Saturday, February 2, 2008

Oh, the bacteria...

Interesting piece on bacterial overgrowth of the small intestine at Diagnose Me. I had a test which indicated that I had this condition. I took flagyl for it, which had miserable side-effects. That seemed to help but now the condition may have returned.

Other than antibiotics, various sources indicate that the following MAY be helpful: yogurt and probiotics, enteric coated peppermint oil, Grapefruit seed extract, Oregano oil capsules, Garlic, Berberine, Olive leaf extract, Pau d'arco, and colloidal silver. I'm trying a few of these but if I don't see results quickly, I'll have to call the gastroenterologist's office. (Hate to call them -- they have an automated phone system which pretty much makes it impossible to get through, and it's a long-distance call at that.)

Back to the article: Bacterial Dysbiosis is the technical name for the condition. Several causes of the condition are described. Here's the one that fits my case:
Fermentation / Small Bowel Bacterial Overgrowth (SBBO). This is a condition of carbohydrate intolerance induced by overgrowth of bacteria in the stomach, small intestine and beginning of the large intestine... Gastric bacterial overgrowth increases the risk of systemic infection and the sufferer develops an intolerance to carbohydrate. Any carbohydrate ingested is fermented by the bacteria and results in production of toxic waste products.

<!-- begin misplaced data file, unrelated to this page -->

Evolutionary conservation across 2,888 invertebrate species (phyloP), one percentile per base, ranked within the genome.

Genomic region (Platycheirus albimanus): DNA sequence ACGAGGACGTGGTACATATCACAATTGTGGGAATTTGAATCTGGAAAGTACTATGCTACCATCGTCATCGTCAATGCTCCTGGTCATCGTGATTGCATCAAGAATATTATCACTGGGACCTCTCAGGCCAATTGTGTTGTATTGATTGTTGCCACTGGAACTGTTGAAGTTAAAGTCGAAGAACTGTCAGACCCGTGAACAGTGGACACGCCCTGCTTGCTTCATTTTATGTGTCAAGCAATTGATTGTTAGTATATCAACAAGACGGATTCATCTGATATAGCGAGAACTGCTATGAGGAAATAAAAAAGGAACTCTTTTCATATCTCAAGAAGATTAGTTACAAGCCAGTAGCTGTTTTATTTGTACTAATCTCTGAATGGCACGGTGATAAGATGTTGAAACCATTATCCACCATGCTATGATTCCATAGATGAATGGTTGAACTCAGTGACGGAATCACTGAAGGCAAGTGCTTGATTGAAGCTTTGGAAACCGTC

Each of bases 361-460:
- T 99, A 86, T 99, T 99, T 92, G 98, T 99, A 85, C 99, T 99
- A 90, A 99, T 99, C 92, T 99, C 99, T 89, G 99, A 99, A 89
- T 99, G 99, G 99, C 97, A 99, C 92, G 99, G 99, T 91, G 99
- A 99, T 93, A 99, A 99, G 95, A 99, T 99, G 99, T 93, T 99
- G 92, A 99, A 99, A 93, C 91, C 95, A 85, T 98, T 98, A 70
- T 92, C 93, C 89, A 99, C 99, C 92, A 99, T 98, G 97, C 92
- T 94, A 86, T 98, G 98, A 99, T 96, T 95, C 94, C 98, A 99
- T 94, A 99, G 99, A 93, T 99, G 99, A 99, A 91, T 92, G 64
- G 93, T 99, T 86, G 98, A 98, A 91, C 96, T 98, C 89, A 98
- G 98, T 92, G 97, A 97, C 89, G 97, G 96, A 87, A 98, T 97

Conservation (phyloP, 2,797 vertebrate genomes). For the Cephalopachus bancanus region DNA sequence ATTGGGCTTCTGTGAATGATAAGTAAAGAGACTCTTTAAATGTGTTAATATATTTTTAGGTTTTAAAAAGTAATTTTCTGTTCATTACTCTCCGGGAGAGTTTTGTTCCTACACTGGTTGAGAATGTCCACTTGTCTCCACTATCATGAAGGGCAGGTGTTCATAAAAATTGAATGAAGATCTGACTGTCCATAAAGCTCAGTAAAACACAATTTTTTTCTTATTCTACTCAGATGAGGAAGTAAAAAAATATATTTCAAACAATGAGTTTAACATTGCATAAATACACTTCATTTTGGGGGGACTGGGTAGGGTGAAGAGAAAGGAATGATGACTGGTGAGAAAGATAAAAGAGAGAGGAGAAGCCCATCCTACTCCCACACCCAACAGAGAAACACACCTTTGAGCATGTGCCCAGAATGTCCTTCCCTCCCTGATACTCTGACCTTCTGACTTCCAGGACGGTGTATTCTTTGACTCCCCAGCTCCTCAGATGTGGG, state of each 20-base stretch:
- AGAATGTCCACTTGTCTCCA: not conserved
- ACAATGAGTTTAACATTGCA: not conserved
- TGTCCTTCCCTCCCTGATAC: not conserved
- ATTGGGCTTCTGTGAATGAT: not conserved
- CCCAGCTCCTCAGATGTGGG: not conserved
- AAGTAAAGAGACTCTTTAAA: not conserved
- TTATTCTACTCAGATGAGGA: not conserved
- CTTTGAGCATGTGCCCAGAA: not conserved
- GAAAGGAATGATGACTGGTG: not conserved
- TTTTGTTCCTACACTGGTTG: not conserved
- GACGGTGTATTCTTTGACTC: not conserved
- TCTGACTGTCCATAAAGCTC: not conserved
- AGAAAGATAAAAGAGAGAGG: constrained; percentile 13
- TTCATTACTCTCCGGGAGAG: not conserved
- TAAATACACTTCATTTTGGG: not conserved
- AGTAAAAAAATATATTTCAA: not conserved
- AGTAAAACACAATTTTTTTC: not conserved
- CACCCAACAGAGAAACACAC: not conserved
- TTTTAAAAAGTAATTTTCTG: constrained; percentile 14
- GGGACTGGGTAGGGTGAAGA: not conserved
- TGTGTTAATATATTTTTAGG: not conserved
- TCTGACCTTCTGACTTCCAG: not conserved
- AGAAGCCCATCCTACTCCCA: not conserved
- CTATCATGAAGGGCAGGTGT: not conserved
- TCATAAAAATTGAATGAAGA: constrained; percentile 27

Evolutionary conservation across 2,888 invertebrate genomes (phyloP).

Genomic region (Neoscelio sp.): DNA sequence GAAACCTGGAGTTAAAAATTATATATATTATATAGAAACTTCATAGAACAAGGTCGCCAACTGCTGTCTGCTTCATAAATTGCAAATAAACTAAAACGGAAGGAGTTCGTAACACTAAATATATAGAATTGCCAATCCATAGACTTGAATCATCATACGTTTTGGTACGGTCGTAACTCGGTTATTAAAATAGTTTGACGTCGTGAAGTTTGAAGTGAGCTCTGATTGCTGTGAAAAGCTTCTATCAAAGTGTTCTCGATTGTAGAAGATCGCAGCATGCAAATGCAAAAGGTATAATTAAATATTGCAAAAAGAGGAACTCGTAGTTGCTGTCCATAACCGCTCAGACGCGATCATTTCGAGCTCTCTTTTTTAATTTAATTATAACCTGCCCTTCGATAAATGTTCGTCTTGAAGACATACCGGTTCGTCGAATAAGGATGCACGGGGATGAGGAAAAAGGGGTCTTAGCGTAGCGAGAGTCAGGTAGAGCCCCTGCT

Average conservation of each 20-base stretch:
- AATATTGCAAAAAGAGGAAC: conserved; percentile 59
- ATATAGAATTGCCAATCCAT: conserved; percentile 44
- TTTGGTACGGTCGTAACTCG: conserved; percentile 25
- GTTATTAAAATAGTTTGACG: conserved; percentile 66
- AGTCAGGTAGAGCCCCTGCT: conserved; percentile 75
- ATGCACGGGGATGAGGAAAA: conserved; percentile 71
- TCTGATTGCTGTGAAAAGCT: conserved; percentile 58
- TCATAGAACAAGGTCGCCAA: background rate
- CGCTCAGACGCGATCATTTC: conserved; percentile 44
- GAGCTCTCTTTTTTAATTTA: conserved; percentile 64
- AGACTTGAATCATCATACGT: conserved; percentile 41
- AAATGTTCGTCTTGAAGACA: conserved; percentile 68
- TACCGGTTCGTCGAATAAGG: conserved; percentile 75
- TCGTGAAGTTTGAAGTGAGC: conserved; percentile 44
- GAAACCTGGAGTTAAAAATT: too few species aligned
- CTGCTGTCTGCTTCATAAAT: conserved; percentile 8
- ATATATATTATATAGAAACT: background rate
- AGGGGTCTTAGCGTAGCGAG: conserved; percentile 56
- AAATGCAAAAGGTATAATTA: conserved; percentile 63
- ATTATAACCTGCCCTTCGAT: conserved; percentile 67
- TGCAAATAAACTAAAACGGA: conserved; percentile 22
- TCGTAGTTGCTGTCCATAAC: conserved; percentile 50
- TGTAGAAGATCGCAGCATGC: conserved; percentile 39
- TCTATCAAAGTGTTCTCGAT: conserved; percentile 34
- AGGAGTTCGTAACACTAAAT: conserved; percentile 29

Carbohydrate intolerance may be the only symptom of bacterial overgrowth, making it indistinguishable from intestinal candidiasis; in either case dietary sugars can be fermented to produce endogenous ethanol... British physicians working with the gut-fermentation syndrome have tentatively concluded, based on treatment results, that the majority of cases are due to yeast overgrowth and about 20% are bacterial in origin. The symptoms include abdominal distension, carbohydrate intolerance, fatigue and impaired mental function.

Under treatment and prevention, the article says that fermentation dysbiosis can cause starch and soluble fiber to exacerbate the abnormal gut ecology. When the upper small bowel is involved, simple sugars are also contraindicated. A diet free of cereal grains and added sugar is generally the most helpful. Fruit, fat and starchy vegetables are tolerated to variable degree in different cases. Oligosaccharides found in some vegetables, carrots in particular, inhibit the binding of enterobacteria to the intestinal mucosa.